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# How to Create a Heatmap in R Using ggplot2

This tutorial explains how to create a heatmap in R using ggplot2.

### Example: Creating a Heatmap in R

To create a heatmap, weâ€™ll use the built-in R dataset mtcars.

```#view first six rows of mtcars

#                   mpg cyl disp  hp drat    wt  qsec vs am gear carb
#Mazda RX4         21.0   6  160 110 3.90 2.620 16.46  0  1    4    4
#Mazda RX4 Wag     21.0   6  160 110 3.90 2.875 17.02  0  1    4    4
#Datsun 710        22.8   4  108  93 3.85 2.320 18.61  1  1    4    1
#Hornet 4 Drive    21.4   6  258 110 3.08 3.215 19.44  1  0    3    1
#Hornet Sportabout 18.7   8  360 175 3.15 3.440 17.02  0  0    3    2
#Valiant           18.1   6  225 105 2.76 3.460 20.22  1  0    3    1
```

Currently mtcars is in a wide format, but we need to melt it into a long format in order to create the heatmap.

```#load reshape2 package to use melt() function
library(reshape2)

#melt mtcars into long format
melt_mtcars #add column for car name
melt_mtcars\$car #view first six rows of melt_mtcars

#  variable value               car
#1      mpg  21.0         Mazda RX4
#2      mpg  21.0     Mazda RX4 Wag
#3      mpg  22.8        Datsun 710
#4      mpg  21.4    Hornet 4 Drive
#6      mpg  18.1           Valiant```

We can use the following code to create the heatmap in ggplot2:

```library(ggplot2)

ggplot(melt_mtcars, aes(variable, car)) +
geom_tile(aes(fill = value), colour = "white") +
scale_fill_gradient(low = "white", high = "red")```

Unfortunately, since the values forÂ dispÂ are much larger than the values for all the other variables in the data frame, itâ€™s hard to see the color variation for the other variables.

One way to solve this problem is to rescale the values for each variable from 0 to 1 using the rescale() function in the scales() package and the ddply() function in the plyr() package:

```#load libraries
library(plyr)
library(scales)

#rescale values for all variables in melted data frame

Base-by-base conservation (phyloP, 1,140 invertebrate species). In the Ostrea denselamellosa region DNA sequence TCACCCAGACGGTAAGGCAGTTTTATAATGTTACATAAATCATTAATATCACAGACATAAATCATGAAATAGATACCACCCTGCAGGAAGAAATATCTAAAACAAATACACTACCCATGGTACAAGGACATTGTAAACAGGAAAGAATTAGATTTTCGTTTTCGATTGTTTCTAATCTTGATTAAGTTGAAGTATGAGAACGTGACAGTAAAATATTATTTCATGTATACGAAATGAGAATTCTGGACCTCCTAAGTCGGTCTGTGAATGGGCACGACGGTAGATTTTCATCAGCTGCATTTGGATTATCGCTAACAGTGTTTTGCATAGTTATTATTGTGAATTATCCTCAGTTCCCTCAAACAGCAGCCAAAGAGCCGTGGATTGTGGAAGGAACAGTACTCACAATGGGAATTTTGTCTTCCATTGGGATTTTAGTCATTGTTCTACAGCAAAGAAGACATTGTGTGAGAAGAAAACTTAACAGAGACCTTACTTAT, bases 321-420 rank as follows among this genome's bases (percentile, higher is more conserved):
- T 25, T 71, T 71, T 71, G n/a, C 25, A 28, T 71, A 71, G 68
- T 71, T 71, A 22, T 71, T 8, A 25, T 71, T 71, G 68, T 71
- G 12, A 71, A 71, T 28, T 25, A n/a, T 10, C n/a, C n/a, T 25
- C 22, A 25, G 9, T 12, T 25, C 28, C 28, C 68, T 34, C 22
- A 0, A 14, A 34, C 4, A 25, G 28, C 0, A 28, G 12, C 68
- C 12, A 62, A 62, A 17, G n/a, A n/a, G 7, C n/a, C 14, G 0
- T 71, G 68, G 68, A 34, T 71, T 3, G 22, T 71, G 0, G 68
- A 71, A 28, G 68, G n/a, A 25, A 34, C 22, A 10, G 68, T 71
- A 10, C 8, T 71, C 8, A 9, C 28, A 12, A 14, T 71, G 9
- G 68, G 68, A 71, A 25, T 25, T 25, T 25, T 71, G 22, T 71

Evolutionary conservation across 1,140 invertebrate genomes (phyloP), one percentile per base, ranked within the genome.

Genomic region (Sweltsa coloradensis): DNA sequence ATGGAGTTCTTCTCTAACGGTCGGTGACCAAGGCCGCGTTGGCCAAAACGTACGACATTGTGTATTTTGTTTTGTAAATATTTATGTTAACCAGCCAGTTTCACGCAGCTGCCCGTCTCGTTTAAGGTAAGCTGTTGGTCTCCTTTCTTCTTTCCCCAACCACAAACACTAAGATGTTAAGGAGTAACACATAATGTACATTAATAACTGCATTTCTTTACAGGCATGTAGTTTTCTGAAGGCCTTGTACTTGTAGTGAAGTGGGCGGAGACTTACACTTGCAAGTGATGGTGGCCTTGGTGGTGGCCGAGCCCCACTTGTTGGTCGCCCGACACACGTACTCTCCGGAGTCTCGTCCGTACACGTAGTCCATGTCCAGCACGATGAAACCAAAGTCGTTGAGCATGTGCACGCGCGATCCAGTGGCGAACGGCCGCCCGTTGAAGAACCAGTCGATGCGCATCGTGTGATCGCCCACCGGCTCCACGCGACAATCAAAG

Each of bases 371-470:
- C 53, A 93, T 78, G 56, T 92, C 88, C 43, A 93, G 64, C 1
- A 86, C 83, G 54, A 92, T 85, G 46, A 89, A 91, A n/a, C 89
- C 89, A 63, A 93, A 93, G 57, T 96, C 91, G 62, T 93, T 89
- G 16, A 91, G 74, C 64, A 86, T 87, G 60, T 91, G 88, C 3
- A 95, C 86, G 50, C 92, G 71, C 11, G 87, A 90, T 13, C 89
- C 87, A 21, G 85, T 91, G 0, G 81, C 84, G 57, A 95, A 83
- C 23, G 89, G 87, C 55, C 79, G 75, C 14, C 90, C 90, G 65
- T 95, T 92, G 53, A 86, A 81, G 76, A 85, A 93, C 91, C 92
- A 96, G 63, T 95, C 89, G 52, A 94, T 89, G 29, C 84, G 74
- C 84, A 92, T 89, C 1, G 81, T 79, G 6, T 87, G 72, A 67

melt_mtcars #create heatmap using rescaled values
ggplot(melt_mtcars, aes(variable, car)) +
geom_tile(aes(fill = rescale), colour = "white") +
scale_fill_gradient(low = "white", high = "red")
```

We can also change up the colors of the heatmap by changing the colors used in the scale_fill_gradient() argument:

```#create heatmap using blue color scale
ggplot(melt_mtcars, aes(variable, car)) +
geom_tile(aes(fill = rescale), colour = "white") +
scale_fill_gradient(low = "white", high = "steelblue")```

Note that the heatmap is currently ordered by car name. We could instead order the heatmap according to the values of one of the variables likeÂ mpg using the following code:

```#define car name as a new column, then order by mpg descending
mtcars\$car #melt mtcars into long format
melt_mtcars #rescale values for all variables in melted data frame
melt_mtcars #create heatmap using rescaled values
ggplot(melt_mtcars, aes(variable, car)) +
geom_tile(aes(fill = rescale), colour = "white") +
scale_fill_gradient(low = "white", high = "steelblue")```

To order the heatmap byÂ mpgÂ ascending, we simply need to use -mpgÂ in the reorder() argument:

```#define car name as a new column, then order by mpg descending
mtcars\$car -mpg))

#melt mtcars into long format
melt_mtcars #rescale values for all variables in melted data frame
melt_mtcars #create heatmap using rescaled values
ggplot(melt_mtcars, aes(variable, car)) +
geom_tile(aes(fill = rescale), colour = "white") +
scale_fill_gradient(low = "white", high = "steelblue")```

Lastly, we can remove the x-axis and y-axis labels along with the legend if we donâ€™t like how it looks using the labs() and theme() arguments:

```#create heatmap with no axis labels or legend
ggplot(melt_mtcars, aes(variable, car)) +
geom_tile(aes(fill = rescale), colour = "white") +
scale_fill_gradient(low = "white", high = "steelblue") +
labs(x = "", y = "") +
theme(legend.position = "none")```